Traditional foods provide nutritional, social, and economic benefits for Indigenous communities; however, anthropogenic activities have raised concerns about mercury (Hg), especially methylmercury (MeHg), in these foods. This issue may be of particular concern for communities near large industrial activities, including the Bigstone Cree Nation adjacent to the Athabasca oil sands region, Canada. This community-led study sought to assess variation in THg and MeHg concentrations among traditional food types (plants or animals), species, and tissues (muscles, organs), and variation in concentrations of the micronutrient selenium (Se)— thought to protect against Hg toxicity—and Se:THg ratios. Thirteen plant and animal species were collected in 2015 by Bigstone Cree community members. We quantified THg, Se, and Se:THg ratios in 65 plant and 111 animal samples and MeHg in 106 animal samples. For plants, the lichen, old man's beard (Usnea spp.), showed the highest concentrations of THg and Se (0.11 ± 0.02 and 0.08 ± 0.01 μg g−1 w. w., respectively) and also had a low Se:THg molar ratio. Concentrations of THg, MeHg, and Se differed among animal samples (P < 0.010), showing variation among species and among tissues/organs. Generally, concentrations of THg and MeHg were highest in aquatic animals, which also had relatively low Se:THg molar ratios. Overall results revealed substantial variation in the patterns of THg, MeHg, Se and Se:THg ratios across this comprehensive basket of traditional foods. Thus, measuring concentrations of THg alone, without considering MeHg and potential associations with Se, may not adequately convey the exposure to Hg in traditional foods.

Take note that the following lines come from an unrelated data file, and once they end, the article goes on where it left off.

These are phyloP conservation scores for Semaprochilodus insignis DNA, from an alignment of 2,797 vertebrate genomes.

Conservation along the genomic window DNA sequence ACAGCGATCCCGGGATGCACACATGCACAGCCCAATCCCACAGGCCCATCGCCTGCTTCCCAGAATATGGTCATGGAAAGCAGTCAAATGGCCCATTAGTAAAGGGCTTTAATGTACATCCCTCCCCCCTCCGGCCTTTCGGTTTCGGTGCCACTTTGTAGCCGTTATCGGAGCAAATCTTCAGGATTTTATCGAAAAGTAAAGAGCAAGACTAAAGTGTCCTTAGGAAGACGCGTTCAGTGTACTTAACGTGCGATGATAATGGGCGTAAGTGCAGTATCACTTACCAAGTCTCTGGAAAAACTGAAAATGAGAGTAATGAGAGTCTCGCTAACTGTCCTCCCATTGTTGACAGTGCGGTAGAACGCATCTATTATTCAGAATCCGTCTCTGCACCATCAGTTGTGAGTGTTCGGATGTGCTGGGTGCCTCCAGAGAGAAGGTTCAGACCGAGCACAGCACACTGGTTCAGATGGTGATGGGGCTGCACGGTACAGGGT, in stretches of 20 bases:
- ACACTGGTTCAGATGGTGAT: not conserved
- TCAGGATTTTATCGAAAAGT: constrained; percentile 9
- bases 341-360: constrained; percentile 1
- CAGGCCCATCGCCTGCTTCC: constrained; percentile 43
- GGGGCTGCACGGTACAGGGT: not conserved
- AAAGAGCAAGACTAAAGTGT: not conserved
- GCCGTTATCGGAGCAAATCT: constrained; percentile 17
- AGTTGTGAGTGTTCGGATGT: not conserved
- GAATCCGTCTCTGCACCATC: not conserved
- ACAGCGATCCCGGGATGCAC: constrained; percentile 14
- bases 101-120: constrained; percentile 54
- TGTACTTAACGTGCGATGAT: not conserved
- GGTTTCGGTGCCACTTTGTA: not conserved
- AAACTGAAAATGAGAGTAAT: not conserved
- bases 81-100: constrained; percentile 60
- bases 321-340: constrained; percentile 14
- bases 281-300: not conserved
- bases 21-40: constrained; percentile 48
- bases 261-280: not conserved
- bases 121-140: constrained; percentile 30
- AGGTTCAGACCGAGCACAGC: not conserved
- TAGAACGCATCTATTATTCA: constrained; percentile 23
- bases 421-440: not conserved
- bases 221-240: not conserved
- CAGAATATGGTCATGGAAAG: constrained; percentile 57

|Publication status||Published - Jul. 2020|
- Selenium-to-mercury ratio
- Terrestrial animals
- Traditional foods